Female

Bisexual

United States



Hi, I‘m Angela. I am Bisexual.

I always describe myself first and foremost as a writer, but I am also a graduate student from Ohio who lives in Washington, DC. I want to work one day in economic development and social welfare policy, but for right now I'm busy being a full-time student. I am a MAJOR Whovian and Brooklyn 99 fan. I'm also terrible at blues dancing but keep doing it anyway because it makes me happy.

What being bisexual means to me

I am a two-time sexual assault survivor at the hands of men, so I am grateful that being bi means that I have options. I can date people who are like me and people who are different from me, and I can choose to date one group of people over another for a while if it makes me feel safer. One thing I never understood about my straight female friends was when they said things like, "Yeah, men suck but there's nothing you can do about it. You're going to end up with one one day." I never understood that feeling of "nothing you can do about it", both from a social justice perspective but also from the perspective of being "stuck" dating one gender. I am not stuck with anyone I don't want to be, and it is amazing.

What I would like the world to know about bisexuals

1. We exist!
2. I will not have a threesome with you and your partner! Seriously. That's not something I'm into.
3. Bi does not necessarily mean poly. I don't need to date two people at one time to be happy or feel "authentic."


What was your path to a bisexual identity?

I did not realize that I was a bi until my senior year of college. Growing up, I knew early on that I was attracted to men and just assumed that made me straight. In hindsight, it was pretty obvious that I was attracted to women as well-- from Counselor Troi on Star Trek to a gorgeous redhead on my speech team.

What is the toughest thing about being bisexual?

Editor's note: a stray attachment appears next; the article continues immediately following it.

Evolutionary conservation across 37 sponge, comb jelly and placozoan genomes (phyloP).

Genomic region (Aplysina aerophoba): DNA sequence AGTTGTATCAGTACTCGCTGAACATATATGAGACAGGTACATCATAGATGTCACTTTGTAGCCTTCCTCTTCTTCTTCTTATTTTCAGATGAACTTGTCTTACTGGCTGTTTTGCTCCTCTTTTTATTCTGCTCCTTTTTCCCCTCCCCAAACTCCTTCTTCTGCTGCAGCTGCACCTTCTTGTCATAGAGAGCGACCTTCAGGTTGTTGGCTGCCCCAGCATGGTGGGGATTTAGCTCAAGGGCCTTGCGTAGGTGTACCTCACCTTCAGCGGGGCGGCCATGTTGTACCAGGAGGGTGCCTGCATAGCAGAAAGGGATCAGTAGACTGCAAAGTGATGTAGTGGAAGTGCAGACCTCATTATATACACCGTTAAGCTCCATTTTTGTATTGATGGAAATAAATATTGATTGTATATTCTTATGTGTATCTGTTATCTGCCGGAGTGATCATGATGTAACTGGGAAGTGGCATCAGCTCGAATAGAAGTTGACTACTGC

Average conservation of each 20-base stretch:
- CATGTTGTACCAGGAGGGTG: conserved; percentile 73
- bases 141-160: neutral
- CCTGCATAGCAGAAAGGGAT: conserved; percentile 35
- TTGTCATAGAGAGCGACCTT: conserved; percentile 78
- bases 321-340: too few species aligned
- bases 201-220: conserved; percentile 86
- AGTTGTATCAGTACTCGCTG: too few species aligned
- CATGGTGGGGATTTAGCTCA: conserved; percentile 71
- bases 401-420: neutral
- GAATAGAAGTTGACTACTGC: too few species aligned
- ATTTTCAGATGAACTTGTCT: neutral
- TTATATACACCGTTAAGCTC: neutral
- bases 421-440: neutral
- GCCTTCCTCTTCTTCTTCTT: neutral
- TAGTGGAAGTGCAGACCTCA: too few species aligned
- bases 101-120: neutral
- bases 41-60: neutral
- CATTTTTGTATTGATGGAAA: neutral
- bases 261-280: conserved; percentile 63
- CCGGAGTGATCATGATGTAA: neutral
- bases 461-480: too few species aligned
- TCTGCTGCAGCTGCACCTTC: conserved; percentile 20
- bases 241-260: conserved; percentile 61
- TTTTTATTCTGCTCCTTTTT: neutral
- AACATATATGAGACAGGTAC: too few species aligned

Stigma both inside and outside of the LGBTQIA* community. The first time I heard the word "bisexual" used, it was by a gay friend in college who was telling me that it wasn't real. That sucks.

What is the best thing about being bisexual?

I feel truly like myself for the first time in my life. Realizing that I am bi has helped me to piece together my early life and is helping me to start trying to understand my own gender expression better. I've always felt a little bit more masculine than I was comfortable with, but my bi friends have helped me to embrace that side of myself instead of hiding from it. At 22, I'm finally in touch with myself.

How have other people in your life reacted to your bisexuality?

I am not yet out to some of my family, although I suspect they will be less-than-thrilled but overall supportive.
My boyfriend reacted first with a pretty typical but misguided concern-- that I wanted to date someone else as well. Since then, though, its been pretty funny. Especially when we both comment on how attractive a woman is at the same time.
My friends and my little sister were absolutely unsurprised. They'd suspected it for years despite me only dating men.

What advice do you have for someone who thinks they may be bi or who is in the process of coming out as bi?

You have some amazing company! From Oscar Wilde to David Bowie to Rosa Dias/Stephanie Beatriz, chances are you look up to someone who is bi like you.